Catch a falling star in France’s skies

It was a bright fireball in the sky that lasted only seconds but a network of cameras caught the flash.

29 January 2020
By Connexion journalist

That allowed French and Italian scientists to pinpoint where a meteorite landed and help discover its origins.

The nut-sized space rock found by a man walking his dog near Modena in northern Italy in January was the first time researchers had computed a landing zone and locals found a meteorite after pleas for help.

Weighing 55g, the chondrite stony fragment is one of the more common meteorite types but is special as it is an object the same age as the Earth.

More importantly, it was a first success for the 100 cameras across France in the Fripon/Vigie-Ciel network and the 50 cameras in Italy’s Prisma network set up to track meteors.

Stargazers may often see shooting stars but these are specks of dust that burn up nearly instantly. Larger meteors, or bolides, can survive long enough to hit the ground... and, if found, are called meteorites.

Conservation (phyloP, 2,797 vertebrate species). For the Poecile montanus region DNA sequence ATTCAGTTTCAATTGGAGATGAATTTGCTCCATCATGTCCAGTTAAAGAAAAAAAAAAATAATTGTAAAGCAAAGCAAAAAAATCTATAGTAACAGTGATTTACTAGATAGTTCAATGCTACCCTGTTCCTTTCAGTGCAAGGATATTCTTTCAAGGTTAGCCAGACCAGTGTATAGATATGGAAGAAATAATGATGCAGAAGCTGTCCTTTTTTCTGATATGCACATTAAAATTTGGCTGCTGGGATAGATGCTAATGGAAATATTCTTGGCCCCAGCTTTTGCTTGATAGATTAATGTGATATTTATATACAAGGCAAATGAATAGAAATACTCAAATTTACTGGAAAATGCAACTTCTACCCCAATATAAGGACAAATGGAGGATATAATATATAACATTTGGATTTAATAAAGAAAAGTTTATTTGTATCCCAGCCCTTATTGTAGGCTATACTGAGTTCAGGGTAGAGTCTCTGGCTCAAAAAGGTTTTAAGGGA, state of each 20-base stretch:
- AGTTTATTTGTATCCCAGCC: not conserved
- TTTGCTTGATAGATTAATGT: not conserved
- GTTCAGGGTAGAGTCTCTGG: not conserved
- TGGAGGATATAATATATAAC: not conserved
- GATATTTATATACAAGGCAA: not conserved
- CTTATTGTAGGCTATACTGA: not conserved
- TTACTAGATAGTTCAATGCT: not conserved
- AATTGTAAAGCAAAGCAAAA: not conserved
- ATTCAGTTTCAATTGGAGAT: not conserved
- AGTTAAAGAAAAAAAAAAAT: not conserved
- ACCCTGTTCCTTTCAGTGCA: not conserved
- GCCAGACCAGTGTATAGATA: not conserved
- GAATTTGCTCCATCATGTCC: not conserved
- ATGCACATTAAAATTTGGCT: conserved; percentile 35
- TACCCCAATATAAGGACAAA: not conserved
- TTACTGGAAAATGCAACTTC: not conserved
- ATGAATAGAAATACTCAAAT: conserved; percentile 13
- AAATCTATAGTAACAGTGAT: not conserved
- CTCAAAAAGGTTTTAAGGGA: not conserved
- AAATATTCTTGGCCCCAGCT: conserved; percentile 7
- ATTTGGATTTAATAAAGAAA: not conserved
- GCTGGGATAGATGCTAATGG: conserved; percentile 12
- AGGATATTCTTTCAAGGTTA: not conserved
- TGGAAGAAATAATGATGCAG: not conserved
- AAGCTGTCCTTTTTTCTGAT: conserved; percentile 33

Eight Italian cameras caught the fireball and their film let researchers estimate it weighed 8kg when it hit the atmosphere at very high speed, causing a 20,000C plasma gas that all but destroyed it.

Dr Brigitte Zanda, of MNHN and scientific leader of the Vigie-Ciel project, said: “It is an ordinary meteorite but interesting as its orbit tells us it is from an asteroid break-up. Once we have others, we can track certain orbits to certain asteroid types.

“Analysis of cosmogenic isotopes in the rock should help estimate its pre-atmospheric size separate of the film estimate, which has not been done before.

“Since the giant Chelyabinsk meteorite over Russia in 2013, there has been much more interest and we hope people will help us find fragments that fall.

“About five fall on France a year but only once in 10 years is one found. In the 19th century it was every two years. We hope to inspire people with Vigie-ciel to look at the skies and help us.”   

The Italian finder donated his chondrite to Florence museum but finds can be worth money, although it is hard to quantify as it depends on type and rarity.

Their value to science is huge as chondrites may contain microscopic pre-solar grains so old they were formed before our solar system and may hold secrets of the origins of stars.

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